Read about the daring exploits of some of history's bravest explorers. From the well-known endeavours of Scott, Shackleton, Columbus and Drake, to the lesser-known adventures of men like Magellan, Flinders and Cabot, we take you on a voyage of discovery.
Henry Hudson was a well-known English explorer and navigator in the 17th century. He was the third explorer to search for the North-West Passage.
There are currently 811 relics including souvenirs made from ship timbers and metal; parts of ships or items associated with ships, corporate bodies or buildings. The antiquities collection contains a further 975 items relating to general material culture and social history rather than to a named person or ship. (Polar relics are in a separate collection).
Captain James Cook came out of retirement to look for the North-West Passage in 1776. It was to be his last expedition and he never returned home.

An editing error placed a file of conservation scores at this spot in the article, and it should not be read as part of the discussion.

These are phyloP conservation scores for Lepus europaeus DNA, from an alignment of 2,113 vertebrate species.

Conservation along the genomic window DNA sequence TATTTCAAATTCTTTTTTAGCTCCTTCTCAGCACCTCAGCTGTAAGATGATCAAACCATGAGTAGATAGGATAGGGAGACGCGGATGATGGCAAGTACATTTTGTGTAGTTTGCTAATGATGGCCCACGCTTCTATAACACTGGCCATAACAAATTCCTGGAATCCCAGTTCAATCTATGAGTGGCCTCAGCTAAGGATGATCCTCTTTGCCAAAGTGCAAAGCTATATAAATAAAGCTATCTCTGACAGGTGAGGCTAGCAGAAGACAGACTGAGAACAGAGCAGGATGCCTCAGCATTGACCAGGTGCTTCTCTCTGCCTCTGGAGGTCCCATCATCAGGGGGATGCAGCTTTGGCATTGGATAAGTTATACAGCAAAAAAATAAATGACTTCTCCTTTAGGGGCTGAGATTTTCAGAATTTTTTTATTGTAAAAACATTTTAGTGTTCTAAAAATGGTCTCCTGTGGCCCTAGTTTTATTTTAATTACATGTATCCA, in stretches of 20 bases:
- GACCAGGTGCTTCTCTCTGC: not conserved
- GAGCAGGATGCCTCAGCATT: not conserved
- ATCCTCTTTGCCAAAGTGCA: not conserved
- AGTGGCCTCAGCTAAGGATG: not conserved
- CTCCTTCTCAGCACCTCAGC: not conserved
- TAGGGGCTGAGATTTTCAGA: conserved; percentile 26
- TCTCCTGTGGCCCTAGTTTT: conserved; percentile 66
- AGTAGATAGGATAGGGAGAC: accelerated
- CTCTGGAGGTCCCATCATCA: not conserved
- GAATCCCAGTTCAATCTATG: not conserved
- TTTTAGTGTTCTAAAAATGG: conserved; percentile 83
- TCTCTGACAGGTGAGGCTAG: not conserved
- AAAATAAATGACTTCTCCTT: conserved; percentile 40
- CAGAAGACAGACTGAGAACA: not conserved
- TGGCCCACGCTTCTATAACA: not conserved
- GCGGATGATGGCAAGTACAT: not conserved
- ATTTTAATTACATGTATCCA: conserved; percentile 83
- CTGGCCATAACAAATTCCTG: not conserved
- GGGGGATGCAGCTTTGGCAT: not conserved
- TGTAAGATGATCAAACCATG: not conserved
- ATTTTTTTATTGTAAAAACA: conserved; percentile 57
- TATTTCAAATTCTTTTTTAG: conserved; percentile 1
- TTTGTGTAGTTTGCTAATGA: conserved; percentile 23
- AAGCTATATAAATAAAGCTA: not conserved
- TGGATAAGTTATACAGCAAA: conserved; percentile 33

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How to access source material on famous explorers, navigators and hydrographers including polar explorers.
After a failed attempt in 1818, John Ross returned to the Arctic to search for the North-West Passage with his nephew James Clark Ross in 1829.
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Explorer Christopher Columbus (1451–1506) is famed for his 1492 ‘discovery’ of the New World of the Americas on board his ship Santa Maria.
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Sir John Franklin made three attempts to find the North-West Passage. His final voyage in 1845 in HMS Erebus and HMS Terror ended in tragedy for him and all his men, becoming the worst disaster in the history of British polar exploration.
Who was Sir Francis Drake? Discover the life of the Tudor sailor and privateer, famous for sailing around the world and fighting the Spanish Armada.
In 1818 John Ross was sent to search for the North-West Passage. He turned back, mistakenly believing there was no passage through Lancaster Sound.
Italian explorer, John Cabot, is famed for discovering Newfoundland and kick-starting transatlantic trade between England and the Americas.